Venue: Medway Room, Sessions House, County Hall, Maidstone. View directions
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RESOLVED that the minutes of the meeting held on 27 February were a correct record and that they be signed by the Chair.
1. Alan Turner (KCC) provided an overview of the key issues and discussion points considered by the sub-committee so far. These were broken down by the different groups and agencies which had engaged with the sub-committee in previous meeting. Some of the key points included the following:
· Water and wastewater companies had used planning conditions to push burden and costs on to developers.
· Water companies had a duty to develop their network to meet new demand and were best placed to judge the certainty of the development.
· Ofwat expected companies to engage with develops and local authorities at an early stage on development plans.
· Companies should manage expectations on infrastructure cost and timing.
· Concerned that planning permission rules put unfair burden on developers.
· Advance charges for infrastructure work to ensure connections were in place within one year was a challenging risk for developers to take.
· ‘Right to Connect’ to sewers was strongly defended by developers.
· Charging regime was unfair and unfairly applied.
· Water utilities were not responsive to developers’ needs.
· Network reinforcement and strategic infrastructure work was too slow.
· Poor development forecasting by the water companies.
· Lack of transparency around water company charges and decisions.
· Communication with water companies could be improved further (some progress already made)
· Highways process for utility corridors have increased costs for developers.
· ‘First comer’ for multi-developer sites faced disproportionate costs.
· Final invoices for charges could often be much higher than estimates.
Water Supply Companies:
· Not statutory consultees on Local Plans but had a duty to provide infrastructure services.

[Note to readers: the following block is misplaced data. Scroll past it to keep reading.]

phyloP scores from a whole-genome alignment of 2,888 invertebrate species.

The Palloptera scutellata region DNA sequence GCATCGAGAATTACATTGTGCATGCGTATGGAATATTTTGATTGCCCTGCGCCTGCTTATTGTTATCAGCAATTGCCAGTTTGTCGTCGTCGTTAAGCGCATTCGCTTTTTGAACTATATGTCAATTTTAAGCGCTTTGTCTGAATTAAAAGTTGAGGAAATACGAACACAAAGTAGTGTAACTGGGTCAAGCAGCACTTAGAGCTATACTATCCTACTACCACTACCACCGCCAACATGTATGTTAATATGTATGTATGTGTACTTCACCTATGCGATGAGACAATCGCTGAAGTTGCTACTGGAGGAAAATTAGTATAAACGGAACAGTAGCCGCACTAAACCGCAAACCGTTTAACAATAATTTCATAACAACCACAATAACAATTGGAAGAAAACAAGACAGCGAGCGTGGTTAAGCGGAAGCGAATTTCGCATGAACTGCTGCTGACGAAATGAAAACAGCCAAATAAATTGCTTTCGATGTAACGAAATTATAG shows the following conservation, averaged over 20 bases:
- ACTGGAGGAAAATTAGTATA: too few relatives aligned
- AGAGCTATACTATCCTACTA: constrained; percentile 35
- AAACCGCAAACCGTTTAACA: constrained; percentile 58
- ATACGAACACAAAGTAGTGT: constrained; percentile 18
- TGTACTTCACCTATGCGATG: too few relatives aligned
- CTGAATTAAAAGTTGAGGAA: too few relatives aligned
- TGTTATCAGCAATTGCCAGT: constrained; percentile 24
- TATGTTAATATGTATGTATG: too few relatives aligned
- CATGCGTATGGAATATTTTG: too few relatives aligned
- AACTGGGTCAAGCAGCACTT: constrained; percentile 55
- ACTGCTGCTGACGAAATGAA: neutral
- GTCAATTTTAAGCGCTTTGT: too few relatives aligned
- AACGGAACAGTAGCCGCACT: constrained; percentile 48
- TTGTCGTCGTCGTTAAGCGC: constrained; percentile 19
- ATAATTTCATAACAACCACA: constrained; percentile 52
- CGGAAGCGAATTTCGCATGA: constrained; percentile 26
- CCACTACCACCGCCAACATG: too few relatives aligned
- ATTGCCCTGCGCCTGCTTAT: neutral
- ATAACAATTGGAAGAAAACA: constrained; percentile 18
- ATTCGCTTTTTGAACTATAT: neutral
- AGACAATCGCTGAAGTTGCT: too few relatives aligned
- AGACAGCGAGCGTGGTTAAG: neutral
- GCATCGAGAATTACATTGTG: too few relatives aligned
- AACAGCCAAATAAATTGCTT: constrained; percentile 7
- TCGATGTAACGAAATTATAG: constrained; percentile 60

· Agree that the charging regime was too complex and caused misunderstandings with developers.
· Local plans did not provide enough assurance regarding infrastructure needs.
· Housing market fluctuations increased risk.
· Planned build out rates were unrealistic.
· Agree that early contact and discussion with developers was very helpful.
· Communication was often challenging.
· Progress had been made on improving communication and engagement through the use of case workers for each site, contact logging and planned meetings prior to and during development.
· Changing market conditions made keeping pace with development challenging.
· Large development programmes made engaging with correct developers more challenging.
· Recommended the use of intermediaries or broker agents between developers and utilities.
· Keen to find solutions for new developments that would also help solve existing sewer flooding problems.
· Looking at pilot arrangements for improved strategic planning.
· The planned new charging regime could overcome problems with Right to Connect and provide certainty for developer and utilities.
2. Mr Turner also advised the sub-committee regarding comments from Local Authorities and Highways which recognised that utility infrastructure provision was complex which made any disputes with any involved party more challenging and this was exacerbated by local planning authorities not always being made aware of discussions between developers and the water companies. In terms of Highways, Mr Turner commented that the streetworks restrictions and costs were unpopular with developers and water companies but were necessary. The works were supported by extensive engagement with the public, local business and other stakeholders.